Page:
Still v. Norfolk & Western Railway Company

PETITIONER: Still
RESPONDENT: Norfolk & Western Railway Company
LOCATION: Herricks School District

DOCKET NO.: 48
DECIDED BY: Warren Court (1958-1962)
LOWER COURT:

CITATION: 368 US 35 (1961)
ARGUED: Oct 19, 1961
DECIDED: Nov 13, 1961

Facts of the case

Question

Media for Still v. Norfolk & Western Railway Company

Audio Transcription for Oral Argument - October 19, 1961 in Still v. Norfolk & Western Railway Company

Earl Warren:

Very well, Number 48, Carl Still, Petitioner, versus Norfolk and Western Railway Company.

Mr. Sachs.

Sidney S. Sachs:

May it please the Court.

This is a proceeding under the Federal Employers' Liability Act which culminated by the direction of a verdict by the trial judge on the ground that the employee who had sued for his personal injuries had misrepresented as principally his physical condition when he procured employment seven years before this accident happened.

There are two questions which are presented to the Court.

The first is one which has been before the Court many times and which we will not argue unless asked to do so.

It is the question as to whether the evidence was of such a nature as to justify the courts depriving this man of his right to jury trial under the Act.

The issue on which he ruled was fraud.

It is elementary of course that in order to establish that defense, the respondent had to show clearly that the employee had falsely misrepresented.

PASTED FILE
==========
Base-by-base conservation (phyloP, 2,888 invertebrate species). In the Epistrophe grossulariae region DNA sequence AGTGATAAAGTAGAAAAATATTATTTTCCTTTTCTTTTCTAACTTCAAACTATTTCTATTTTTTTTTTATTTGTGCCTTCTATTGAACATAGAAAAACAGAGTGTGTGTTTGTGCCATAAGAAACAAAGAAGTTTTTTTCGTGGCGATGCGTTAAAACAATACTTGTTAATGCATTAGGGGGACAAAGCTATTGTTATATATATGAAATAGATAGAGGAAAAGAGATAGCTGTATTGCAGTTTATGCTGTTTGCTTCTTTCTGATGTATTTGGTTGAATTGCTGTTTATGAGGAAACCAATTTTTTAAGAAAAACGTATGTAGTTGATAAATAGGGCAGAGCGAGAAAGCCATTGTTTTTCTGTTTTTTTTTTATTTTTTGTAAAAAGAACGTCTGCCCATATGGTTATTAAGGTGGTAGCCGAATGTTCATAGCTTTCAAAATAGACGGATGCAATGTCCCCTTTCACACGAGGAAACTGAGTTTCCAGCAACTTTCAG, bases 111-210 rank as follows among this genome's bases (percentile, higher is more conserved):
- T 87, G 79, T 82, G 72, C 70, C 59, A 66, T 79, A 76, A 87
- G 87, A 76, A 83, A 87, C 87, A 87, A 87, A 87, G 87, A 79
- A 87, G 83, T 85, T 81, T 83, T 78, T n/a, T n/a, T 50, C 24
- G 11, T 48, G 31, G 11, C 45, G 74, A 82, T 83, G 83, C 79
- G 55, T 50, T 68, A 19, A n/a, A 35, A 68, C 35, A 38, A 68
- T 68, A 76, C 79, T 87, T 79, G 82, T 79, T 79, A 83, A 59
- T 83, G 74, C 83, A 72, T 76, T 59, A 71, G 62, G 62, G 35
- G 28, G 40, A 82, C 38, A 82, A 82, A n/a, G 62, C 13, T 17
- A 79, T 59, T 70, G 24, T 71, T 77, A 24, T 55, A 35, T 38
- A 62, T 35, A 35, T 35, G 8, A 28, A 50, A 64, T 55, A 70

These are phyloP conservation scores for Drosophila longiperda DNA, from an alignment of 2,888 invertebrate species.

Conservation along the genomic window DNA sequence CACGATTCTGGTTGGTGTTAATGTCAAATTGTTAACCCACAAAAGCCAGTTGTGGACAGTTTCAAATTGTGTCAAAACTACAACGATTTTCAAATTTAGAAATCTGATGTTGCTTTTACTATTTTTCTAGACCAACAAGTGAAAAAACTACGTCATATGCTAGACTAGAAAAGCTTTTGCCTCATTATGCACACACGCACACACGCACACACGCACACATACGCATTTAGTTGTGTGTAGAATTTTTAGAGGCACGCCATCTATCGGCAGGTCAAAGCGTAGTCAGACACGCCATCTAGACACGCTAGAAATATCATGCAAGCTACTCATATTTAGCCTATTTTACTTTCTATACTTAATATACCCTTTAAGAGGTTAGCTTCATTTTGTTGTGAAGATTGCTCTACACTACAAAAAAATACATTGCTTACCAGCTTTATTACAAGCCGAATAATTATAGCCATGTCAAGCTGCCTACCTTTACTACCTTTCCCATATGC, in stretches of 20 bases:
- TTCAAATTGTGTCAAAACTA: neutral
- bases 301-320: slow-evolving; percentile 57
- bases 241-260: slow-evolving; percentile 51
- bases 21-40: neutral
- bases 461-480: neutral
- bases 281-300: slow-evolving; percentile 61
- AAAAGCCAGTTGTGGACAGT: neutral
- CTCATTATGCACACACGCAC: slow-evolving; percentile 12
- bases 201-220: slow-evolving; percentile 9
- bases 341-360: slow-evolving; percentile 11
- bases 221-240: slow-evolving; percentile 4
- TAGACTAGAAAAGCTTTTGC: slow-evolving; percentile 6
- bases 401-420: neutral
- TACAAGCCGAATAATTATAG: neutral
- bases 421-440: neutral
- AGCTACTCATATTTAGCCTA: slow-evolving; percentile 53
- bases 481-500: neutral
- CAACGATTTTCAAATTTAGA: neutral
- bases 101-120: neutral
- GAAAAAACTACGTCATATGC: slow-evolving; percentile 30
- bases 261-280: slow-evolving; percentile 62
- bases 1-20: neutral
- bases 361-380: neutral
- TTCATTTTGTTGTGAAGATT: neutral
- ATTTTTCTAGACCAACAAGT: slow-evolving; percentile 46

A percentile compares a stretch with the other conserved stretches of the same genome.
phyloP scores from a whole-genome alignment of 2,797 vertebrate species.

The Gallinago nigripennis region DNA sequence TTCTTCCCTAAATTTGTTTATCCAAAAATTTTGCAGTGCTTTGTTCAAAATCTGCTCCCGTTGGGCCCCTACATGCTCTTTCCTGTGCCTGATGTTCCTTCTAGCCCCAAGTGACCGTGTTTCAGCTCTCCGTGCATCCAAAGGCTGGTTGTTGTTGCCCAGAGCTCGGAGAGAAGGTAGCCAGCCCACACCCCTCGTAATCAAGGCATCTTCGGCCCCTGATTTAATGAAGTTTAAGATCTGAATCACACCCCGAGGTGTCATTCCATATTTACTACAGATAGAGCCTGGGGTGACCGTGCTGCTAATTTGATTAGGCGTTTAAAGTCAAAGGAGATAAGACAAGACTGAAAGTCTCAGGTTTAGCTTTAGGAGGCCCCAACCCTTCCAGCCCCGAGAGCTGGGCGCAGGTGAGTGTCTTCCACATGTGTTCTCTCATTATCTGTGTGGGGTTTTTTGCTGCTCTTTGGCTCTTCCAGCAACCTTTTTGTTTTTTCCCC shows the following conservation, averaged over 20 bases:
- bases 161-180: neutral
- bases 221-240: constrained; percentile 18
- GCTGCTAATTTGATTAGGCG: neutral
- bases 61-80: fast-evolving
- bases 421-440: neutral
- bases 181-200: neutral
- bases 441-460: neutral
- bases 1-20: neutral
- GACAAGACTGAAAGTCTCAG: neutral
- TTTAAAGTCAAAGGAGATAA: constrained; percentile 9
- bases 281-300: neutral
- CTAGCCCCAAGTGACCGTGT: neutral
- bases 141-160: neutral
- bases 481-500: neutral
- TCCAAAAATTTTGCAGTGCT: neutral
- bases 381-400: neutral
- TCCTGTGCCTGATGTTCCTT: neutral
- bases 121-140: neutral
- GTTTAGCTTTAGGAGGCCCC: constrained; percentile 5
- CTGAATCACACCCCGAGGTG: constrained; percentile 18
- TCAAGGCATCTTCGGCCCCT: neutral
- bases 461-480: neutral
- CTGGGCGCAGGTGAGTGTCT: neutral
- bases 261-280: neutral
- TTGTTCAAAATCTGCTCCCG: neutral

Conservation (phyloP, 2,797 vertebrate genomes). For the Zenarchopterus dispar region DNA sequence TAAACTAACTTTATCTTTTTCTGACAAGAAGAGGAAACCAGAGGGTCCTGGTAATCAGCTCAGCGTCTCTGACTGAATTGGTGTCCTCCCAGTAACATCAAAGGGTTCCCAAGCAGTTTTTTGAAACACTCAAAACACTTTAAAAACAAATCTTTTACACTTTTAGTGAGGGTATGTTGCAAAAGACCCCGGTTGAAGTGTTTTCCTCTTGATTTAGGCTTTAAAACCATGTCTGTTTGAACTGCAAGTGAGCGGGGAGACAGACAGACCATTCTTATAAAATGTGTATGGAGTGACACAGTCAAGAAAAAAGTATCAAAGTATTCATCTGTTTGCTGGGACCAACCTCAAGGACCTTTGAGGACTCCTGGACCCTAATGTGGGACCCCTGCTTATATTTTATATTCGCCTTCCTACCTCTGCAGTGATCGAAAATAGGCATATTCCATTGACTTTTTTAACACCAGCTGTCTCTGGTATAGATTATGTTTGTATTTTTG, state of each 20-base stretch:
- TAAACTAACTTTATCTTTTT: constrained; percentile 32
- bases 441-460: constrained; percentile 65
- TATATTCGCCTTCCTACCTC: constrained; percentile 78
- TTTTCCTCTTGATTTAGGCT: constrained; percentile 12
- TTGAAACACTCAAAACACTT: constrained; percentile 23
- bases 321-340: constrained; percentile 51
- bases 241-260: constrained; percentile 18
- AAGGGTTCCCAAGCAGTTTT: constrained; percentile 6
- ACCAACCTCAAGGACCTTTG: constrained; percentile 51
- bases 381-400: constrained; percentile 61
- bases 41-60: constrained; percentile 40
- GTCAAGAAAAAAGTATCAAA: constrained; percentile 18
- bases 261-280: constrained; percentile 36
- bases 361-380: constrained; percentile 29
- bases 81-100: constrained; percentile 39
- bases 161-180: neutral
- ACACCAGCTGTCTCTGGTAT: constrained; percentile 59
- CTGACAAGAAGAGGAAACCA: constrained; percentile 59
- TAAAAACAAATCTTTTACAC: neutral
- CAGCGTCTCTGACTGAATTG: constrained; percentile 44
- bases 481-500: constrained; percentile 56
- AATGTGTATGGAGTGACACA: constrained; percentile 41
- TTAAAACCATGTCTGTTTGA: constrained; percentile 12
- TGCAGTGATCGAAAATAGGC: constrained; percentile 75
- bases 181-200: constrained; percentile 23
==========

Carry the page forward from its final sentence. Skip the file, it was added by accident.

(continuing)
Material facts with intention to deceive the railroad that in fact the railroad had relied on his misrepresentations and that it had been reasonable in so relying.

This record is replete with inferences to be drawn from the evidence.

The petitioner denied that he had a fraudulent intention.

As to each of those elements and the sub-elements within each of them, there were questions for the jury under the principles which this Court had enumerate -- has enumerated.

In fact, as to two of those issues, we submit, that the only reasonable inferences were favorable to the petitioner and in fact therefore, as to this one issue, there should have been a directed verdict in his favor.

The novel question which this case presents is whether the defense of fraud in a case such as this, states a valid defense in any case, in any event.

This man briefly stating the facts which relate to that point was 24 years old when he was employed on July 24th, 1951.

He was employed at Bluefield, West Virginia.

The record shows that he filed a written application on that day, on the form provided by the respondent.

On that day and apparently on the morning of the next day, he was physically examined by the respondent's medical examiner.

He answered all the questions on the application.

He gave references.

He gave the name for example of a veteran's administration -- of a doctor in Bluefield, a town of 20,000, who examined for the veteran's administration.

The only investigation conducted by the respondent consisted of the medical examination which each -- which its examiner gave the petitioner.

That examiner said that it was a thorough examination.

He also said that at that time he was -- he had more than he could do.

He was crowded and had more than he could do.

There was in effect at the time of this application in 1951 a rule which is standard apparently among in the railroad industry and has been before this Court before, which -- which stated that, “Applications for employment will be accepted or rejected within 30 days.

If not notified within 30 days, applicant will be considered as accepted.”

As I have said, the respondent made no investigation whatsoever of this applicant.

It did not even ask him to produce his certificate of honorable discharge from the service.